Six weeks of discovery has already identified "dozens of federal officials" who communicated with tech platforms, the plaintiffs say, including officials from the CDC, FDA, NIAID, Office of the Surgeon General, Department of Homeland Security, Cybersecurity and Infrastructure Security Agency, FBI, HHS, State, Treasury, Census Bureau and U.S. Election Assistance Commission.
DOJ provided a list of 45 officials from just within HHS and DHS, but Meta identified 32 and YouTube 11. Those two lists included White House officials and had many names left off DOJ's lists, the plaintiffs said. Twitter's list of nine revealed "senior" State contacts.
Federal officials often seem to use "alternative channels of communication" to flag "specific posts and content for censorship," the plaintiffs allege, citing a misinformation reporting channel Facebook set up for CDC and Census Bureau officials. The tech platforms are resisting this discovery, citing the Stored Communications Act, the plaintiffs said.
As digital director of the White House COVID response, Humphrey asked Facebook to take down the Fauci parody account on its sibling app Instagram. An unidentified staffer responded less than a minute later: "Yep, on it!" That email chain included Dave Sommer, then-public policy manager at Instagram.
CISA's director was documented griping to a colleague that tech platforms remain "hesitant" to censor for the feds. Jen Easterly called for closer cooperation "so relevant agencies can try to prebunk/debunk" purported misinformation.
According to Schmitt's tweet thread Thursday laying out some of the players and their communications, CISA reached out to Twitter, Google, Meta and Microsoft days after DHS announced the Disinformation Governance Board.
Facebook and Microsoft thanked CISA for the offer to address the "confusion" over who's in charge, given that it already had a similar team for fighting "Mis-, Dis-, and Malinformation." Months earlier, an MDM team member told Facebook that Treasury Deputy Secretary Wally Adeyemo wanted to discuss "potential influence operations on social media."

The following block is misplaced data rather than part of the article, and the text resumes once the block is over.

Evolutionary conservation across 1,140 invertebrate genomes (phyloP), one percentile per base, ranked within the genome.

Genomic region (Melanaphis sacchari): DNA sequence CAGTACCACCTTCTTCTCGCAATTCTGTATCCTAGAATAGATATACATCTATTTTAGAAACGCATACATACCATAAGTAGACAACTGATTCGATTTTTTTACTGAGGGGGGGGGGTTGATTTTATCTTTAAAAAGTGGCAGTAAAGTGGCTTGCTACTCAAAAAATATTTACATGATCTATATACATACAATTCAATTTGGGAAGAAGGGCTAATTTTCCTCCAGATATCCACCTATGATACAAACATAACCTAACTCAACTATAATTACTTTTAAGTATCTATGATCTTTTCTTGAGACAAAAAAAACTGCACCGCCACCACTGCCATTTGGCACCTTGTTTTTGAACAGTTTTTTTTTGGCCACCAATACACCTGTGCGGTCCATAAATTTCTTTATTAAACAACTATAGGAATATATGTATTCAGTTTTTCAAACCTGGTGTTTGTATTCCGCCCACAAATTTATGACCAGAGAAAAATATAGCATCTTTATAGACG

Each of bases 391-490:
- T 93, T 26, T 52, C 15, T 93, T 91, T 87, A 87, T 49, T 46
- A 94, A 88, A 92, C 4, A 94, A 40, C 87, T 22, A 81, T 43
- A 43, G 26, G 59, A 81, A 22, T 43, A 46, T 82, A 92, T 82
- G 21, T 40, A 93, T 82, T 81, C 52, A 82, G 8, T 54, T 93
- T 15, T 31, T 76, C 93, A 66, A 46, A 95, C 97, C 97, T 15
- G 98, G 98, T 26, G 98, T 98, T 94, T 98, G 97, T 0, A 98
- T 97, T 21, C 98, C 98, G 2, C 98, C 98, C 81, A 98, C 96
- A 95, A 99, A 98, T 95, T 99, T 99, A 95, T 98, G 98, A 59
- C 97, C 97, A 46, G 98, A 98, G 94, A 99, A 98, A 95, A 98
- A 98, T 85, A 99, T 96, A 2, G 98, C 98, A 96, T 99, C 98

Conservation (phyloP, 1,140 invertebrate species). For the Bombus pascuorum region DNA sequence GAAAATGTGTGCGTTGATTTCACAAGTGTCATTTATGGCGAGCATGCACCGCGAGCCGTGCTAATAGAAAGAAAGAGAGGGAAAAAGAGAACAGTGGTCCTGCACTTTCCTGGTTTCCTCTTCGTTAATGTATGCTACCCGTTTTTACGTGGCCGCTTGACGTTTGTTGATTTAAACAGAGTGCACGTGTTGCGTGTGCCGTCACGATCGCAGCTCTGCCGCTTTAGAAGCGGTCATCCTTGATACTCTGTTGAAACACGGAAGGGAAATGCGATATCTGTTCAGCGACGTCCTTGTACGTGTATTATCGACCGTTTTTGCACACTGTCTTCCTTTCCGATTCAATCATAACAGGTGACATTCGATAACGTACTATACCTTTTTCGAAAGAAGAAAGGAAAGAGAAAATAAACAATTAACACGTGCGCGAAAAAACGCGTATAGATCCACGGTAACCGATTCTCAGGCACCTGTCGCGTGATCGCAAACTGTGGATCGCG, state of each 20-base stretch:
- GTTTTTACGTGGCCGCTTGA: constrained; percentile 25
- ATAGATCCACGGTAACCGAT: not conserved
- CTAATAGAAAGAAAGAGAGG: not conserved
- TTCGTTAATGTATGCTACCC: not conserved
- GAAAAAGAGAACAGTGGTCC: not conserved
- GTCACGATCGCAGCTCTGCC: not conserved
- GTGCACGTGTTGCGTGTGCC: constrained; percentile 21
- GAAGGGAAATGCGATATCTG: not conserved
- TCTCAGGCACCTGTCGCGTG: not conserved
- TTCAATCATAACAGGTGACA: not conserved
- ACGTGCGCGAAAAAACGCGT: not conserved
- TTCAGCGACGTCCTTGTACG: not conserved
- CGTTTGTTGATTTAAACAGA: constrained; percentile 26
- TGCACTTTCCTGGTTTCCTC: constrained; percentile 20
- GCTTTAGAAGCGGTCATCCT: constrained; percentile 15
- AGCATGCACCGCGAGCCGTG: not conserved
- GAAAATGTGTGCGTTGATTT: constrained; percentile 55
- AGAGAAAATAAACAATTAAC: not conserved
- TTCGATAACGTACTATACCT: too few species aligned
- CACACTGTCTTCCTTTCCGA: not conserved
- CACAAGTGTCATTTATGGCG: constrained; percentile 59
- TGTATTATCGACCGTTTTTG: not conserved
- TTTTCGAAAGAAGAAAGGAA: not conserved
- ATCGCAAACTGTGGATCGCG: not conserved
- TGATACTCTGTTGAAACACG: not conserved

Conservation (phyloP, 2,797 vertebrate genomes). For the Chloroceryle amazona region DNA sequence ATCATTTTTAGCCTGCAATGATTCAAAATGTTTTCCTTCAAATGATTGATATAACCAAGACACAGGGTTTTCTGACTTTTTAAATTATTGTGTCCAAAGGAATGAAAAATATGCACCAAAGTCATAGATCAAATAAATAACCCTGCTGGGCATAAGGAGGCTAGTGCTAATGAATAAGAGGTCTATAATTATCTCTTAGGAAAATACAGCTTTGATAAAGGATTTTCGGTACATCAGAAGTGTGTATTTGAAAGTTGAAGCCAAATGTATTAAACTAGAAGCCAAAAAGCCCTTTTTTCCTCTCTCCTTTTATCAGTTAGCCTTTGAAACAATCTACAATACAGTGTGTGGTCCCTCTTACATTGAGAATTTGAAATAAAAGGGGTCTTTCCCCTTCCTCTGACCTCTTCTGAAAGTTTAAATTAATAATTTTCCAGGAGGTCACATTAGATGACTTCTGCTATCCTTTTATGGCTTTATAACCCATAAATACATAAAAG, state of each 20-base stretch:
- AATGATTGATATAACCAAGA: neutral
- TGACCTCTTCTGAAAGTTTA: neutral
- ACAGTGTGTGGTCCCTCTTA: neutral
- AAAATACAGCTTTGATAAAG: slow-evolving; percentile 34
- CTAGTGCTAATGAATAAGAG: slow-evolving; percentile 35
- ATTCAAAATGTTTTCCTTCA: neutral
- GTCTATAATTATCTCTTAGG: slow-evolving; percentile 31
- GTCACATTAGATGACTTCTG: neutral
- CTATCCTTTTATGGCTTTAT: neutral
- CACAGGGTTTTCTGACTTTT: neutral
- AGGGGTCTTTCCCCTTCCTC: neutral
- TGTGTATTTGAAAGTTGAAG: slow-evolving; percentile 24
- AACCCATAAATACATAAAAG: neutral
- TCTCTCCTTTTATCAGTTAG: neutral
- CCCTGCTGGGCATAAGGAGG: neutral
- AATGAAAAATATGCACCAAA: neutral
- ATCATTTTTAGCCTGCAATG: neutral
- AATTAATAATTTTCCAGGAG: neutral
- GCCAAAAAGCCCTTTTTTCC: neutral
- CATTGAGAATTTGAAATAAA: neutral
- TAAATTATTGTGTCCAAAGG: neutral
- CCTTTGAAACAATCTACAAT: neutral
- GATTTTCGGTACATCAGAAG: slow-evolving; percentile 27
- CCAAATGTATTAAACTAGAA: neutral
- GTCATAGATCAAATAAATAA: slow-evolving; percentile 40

Facebook worked to appease Biden after the president accused the company of "killing people" through insufficient content moderation, according to the suit and Schmitt's thread.
A Meta executive asked Surgeon General Vivek Murthy, who had just issued his health advisory on misinformation, for "a way to deescalate and work together collaboratively." A week later, the executive told Murthy about Meta's new censorship policies and steps against the "disinfo dozen" led by Robert F. Kennedy Jr.
A "senior" Facebook official emailed Murthy about a meeting between "our teams" to discuss "what the White House expects from us on misinformation going forward." Asked by Murthy for an "update," the same person explained how Facebook was "increasing the strength of our demotions" for COVID misinformation. Andy Slavitt, a senior adviser on Biden's COVID response team, also got a "Facebook bi-weekly covid content report" from the executive.
Related to White House pressure on Twitter to ban Berenson, Rob Flaherty, Biden's director of digital strategy, informed White House and HHS colleagues that Twitter would brief them on "tangible effects" from its misinformation policy changes, new interventions and "ways the White House (and our COVID experts) can partner in product work."
Facebook "several times," and Twitter at least once, asked the CDC to vet claims it was considering labeling as misinformation, Schmitt said. Facebook said it would leave alone claims that COVID vaccines for young children are "not effective in preventing severe illness or death" because the CDC said it needed data from Pfizer and Moderna first.
Schmitt also mentioned the CDC's monthly "debunking" meetings with tech platforms, which separate litigation by America First Legal already exposed.